How cool is your datacentre?
08-03-2012 - John Hatcher
Maintaining a stable physical environment in a data centre is vital and therefore must be carefully controlled. Allowing servers and storage to run at higher temperatures by installing a more effective cooling solution can have major benefits in terms of efficiency and the environment. Leading players in the data centre industry such as Google, Intel, Sun and HP have been saving hundreds of thousands of dollars in cooling costs by raising the temperatures of their data centres.
A data centre is measured on how efficiently it uses its power with a PUE rating – Power Usage Effectiveness - which is the total facility power divided by the it equipment power.
For the last few decades, manufacturers of HVAC (heating, ventilation and air conditioning) equipment have been striving to improve efficiency. Demand for energy is rising and so are energy costs. Our increasing dependence on fossil fuels mean energy supplies are decreasing and the focus is now turning to environmental issues. It is estimated that the Information and Communications Technologies (ICT) sector accounts for roughly 2% of global carbon emissions. Data centres are said to be responsible for 14% of the ICT footprint. A major effort must be made by data centre managers to take responsibility for the effects their data centres have on the environment and reduce the PUE of their data centres. For example, every degree of upward change in the baseline temperature of the data centre can save data centre managers up to 4% in energy costs. This is achieved by less frequent use of air conditioning, which saves the energy used to run cooling systems.
An ‘ideal’ PUE is 1.0, but the industry average is currently at 1.8. The legacy system average is 2.5; free cooling chillers would be around 1.6 and a direct airside economiser only 1.25. However, it is possible to get even closer to the ideal rating.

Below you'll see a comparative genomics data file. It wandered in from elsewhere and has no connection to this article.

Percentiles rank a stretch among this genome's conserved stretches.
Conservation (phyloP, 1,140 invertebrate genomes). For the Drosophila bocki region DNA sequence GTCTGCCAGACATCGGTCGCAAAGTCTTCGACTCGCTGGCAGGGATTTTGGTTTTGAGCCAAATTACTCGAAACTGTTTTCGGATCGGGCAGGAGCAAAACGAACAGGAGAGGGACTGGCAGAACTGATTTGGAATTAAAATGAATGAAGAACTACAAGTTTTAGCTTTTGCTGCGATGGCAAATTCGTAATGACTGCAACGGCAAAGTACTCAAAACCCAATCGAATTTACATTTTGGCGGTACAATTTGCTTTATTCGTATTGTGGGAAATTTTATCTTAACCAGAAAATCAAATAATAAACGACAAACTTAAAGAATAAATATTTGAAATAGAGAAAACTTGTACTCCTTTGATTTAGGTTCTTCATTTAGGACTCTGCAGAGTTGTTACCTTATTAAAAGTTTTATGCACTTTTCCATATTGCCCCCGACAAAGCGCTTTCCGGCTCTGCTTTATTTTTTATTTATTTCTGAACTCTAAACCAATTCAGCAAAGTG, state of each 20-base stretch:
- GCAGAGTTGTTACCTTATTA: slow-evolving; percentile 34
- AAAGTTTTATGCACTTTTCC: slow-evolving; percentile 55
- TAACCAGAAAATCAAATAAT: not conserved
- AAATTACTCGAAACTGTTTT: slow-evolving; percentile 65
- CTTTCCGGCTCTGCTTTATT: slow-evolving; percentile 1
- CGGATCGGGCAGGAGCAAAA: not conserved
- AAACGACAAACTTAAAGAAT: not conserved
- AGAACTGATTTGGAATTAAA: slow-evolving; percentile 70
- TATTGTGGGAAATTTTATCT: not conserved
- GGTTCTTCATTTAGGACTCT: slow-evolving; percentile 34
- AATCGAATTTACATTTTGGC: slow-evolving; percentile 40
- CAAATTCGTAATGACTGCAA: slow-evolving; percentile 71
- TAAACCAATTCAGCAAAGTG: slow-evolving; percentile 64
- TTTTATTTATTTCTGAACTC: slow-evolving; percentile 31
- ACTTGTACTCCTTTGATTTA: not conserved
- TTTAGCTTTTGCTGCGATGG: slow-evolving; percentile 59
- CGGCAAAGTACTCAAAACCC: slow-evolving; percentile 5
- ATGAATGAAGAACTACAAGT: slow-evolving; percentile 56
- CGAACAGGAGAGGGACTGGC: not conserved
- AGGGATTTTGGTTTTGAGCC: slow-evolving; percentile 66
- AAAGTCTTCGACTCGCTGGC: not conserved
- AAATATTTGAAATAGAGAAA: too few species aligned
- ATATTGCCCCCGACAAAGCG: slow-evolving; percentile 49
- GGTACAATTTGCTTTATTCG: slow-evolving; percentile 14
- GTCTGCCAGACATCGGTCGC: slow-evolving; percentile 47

PEER 1 Hosting is bringing a new standard in data centre efficiency to Britain, predicting a PUE of 1.1, the lowest in the country by a considerable margin, for its new data centre in Portsmouth.
The company will become the first data centre in the world to work with Excool, a UK-based, innovative cooling technology specialist. Excool has spent two years developing and enhancing a blend of components used extensively in other sectors to create a product specifically for the data centre industry that delivers the most reliable and efficient data centre cooler available.
Excool’s cooling technology works by using adiabatic cooling through a modular external design. Indoor air is cooled by indirectly transferring the heat to the outdoor air through Excool’s unique and highly efficient heat exchange system and low energy fans. On hot days the temperature of the outdoor air stream is lowered significantly by the introduction of moisture. Through its simplicity Excool provides greater resilience and reliability than typical systems, and can provide up to 95% power reduction.
Deploying an effective cooling solution not only has a significant impact on the PUE rating of a data centre, it can also greatly cut cost. For example, a chilled water system with a 1.4 PUE may run up to around £400,000 per POD, whereas an Excool set up with a 1.1 PUE costs around £100,000.
When data centres use economiser cooling all of the servers are cooled using outside air. By not using chillers or air conditioners potentially vast amounts of money are saved.
By placing more importance on HVAC, IT companies can improve the efficiency and carbon footprint of their data centres, as well as cut costs.